As experienced leaders, we expect that our managers and executives trust us as well as give us autonomy in decision-making. Some call this empowerment. The secret for this empowerment begins with trust.
Inspired at @gwu @uchicago
Ever tried getting a recipe book and recreating your favorite dish made by your favorite chef? You have followed all the instructions, gotten the right ingredients, and channeled your inner Emeril, but the dish still does not come out a 5-star meal. What has this got to do with agile transformation? Read on.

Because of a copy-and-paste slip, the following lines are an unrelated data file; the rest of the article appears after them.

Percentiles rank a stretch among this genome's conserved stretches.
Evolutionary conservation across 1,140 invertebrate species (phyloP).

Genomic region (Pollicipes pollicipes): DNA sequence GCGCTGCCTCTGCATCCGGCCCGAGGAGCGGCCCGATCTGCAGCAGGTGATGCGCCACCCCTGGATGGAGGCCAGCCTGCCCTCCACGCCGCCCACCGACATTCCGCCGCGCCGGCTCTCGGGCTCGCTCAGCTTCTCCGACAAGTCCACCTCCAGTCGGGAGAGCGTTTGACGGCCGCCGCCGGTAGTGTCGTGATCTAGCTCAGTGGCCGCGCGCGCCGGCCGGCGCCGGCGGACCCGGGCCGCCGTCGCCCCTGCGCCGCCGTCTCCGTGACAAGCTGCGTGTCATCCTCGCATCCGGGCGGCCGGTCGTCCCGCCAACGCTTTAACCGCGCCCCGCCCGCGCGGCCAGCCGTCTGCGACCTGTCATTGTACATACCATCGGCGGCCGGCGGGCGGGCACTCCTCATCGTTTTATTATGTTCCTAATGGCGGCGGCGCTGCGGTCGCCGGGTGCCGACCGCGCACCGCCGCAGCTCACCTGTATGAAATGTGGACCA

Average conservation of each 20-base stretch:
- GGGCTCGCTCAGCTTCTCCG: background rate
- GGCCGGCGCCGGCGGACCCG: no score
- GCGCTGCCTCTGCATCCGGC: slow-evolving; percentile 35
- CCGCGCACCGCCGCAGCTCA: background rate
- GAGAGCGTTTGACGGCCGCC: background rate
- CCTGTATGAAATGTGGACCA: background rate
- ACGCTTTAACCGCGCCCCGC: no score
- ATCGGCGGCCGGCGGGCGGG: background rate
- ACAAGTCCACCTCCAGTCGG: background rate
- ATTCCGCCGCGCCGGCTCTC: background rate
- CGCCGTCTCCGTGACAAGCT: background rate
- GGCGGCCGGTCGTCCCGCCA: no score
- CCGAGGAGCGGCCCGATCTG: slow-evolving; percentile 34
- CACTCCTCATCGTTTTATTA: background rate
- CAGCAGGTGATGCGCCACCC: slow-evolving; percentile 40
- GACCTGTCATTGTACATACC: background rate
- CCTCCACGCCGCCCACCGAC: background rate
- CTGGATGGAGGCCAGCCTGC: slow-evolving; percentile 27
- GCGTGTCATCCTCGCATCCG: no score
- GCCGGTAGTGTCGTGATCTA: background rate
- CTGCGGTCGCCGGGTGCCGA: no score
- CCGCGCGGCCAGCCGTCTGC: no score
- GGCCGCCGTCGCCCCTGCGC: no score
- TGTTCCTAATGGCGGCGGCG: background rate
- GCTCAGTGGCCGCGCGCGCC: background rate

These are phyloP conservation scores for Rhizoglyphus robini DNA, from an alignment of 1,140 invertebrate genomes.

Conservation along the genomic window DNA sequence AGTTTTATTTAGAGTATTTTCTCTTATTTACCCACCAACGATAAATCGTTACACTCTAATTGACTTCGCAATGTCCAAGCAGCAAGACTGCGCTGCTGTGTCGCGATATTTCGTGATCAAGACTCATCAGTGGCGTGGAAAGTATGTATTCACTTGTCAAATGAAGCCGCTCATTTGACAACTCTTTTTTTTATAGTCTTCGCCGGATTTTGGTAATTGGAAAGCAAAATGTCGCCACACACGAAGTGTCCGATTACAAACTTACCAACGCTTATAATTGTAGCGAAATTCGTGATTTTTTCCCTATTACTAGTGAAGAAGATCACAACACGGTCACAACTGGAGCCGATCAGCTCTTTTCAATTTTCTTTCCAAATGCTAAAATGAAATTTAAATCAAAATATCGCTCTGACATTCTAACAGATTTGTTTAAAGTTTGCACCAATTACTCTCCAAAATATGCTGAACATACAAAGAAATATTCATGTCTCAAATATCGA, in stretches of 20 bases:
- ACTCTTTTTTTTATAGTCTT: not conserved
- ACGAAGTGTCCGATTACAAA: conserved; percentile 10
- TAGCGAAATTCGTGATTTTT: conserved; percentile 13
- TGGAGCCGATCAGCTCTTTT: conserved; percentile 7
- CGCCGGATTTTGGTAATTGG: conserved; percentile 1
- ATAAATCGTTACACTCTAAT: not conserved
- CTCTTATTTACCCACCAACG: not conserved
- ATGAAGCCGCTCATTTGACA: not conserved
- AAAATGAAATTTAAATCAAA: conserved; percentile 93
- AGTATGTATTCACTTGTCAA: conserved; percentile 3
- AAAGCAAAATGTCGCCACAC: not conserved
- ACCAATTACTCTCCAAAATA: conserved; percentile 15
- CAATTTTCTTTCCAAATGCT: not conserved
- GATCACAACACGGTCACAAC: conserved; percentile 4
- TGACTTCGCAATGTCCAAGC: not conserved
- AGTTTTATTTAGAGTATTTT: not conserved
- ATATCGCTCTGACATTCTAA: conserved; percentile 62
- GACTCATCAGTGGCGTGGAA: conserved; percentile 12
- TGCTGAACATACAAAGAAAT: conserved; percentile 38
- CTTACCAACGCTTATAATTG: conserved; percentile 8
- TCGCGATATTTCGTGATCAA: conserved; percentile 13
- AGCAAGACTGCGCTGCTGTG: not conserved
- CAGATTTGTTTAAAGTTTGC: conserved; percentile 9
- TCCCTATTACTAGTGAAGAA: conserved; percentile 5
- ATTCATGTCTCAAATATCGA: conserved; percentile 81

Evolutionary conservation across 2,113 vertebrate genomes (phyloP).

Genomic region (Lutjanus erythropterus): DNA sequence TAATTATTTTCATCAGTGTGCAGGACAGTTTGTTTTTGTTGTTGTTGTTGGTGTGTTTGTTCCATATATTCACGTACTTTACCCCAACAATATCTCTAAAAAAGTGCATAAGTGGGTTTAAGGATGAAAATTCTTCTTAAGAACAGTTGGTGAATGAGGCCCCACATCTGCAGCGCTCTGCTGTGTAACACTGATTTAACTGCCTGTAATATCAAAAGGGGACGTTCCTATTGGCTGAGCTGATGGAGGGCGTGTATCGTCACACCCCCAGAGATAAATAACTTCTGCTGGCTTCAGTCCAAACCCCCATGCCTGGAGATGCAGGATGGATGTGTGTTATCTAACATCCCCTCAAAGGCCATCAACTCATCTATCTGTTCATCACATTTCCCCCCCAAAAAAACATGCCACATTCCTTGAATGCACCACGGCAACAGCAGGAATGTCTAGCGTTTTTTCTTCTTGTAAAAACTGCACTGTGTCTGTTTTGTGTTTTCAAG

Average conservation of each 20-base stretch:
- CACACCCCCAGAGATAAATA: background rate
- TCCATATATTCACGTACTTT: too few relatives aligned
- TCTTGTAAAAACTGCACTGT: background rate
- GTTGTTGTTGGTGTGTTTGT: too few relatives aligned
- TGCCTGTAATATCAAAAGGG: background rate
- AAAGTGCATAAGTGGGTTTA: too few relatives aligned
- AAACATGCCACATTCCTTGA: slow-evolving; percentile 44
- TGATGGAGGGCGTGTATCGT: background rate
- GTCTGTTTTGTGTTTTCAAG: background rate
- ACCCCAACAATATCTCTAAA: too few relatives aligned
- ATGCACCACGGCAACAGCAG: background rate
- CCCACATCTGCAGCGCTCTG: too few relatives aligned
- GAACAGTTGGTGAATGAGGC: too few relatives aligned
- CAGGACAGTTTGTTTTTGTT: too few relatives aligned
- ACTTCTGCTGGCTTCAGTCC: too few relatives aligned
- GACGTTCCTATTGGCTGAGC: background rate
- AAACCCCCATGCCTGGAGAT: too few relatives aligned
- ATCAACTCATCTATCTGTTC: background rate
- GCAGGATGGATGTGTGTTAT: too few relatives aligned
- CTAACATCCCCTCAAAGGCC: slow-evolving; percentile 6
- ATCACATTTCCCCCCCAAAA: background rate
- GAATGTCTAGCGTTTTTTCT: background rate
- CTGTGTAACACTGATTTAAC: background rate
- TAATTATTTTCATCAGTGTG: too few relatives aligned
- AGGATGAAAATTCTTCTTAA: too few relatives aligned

Expectations are everything. If you set a goal, communicate it and then meet it, your team is thrilled and so are your stakeholders.
In the previous post, we outlined the Agile Resource Allocation Dilemma and recognized that this is a pervasive issue and a tough one to solve.
Congratulations! You have now convinced your management team to adopt agile. Everyone (or at least most) in your leadership team have extended their support toward this initiative. Everyone believes that this transformation will be excellent for your organization as 1) you are adopting agile 2) claim that your organization is challenging the status quo and 3) you will be able to do product delivery faster.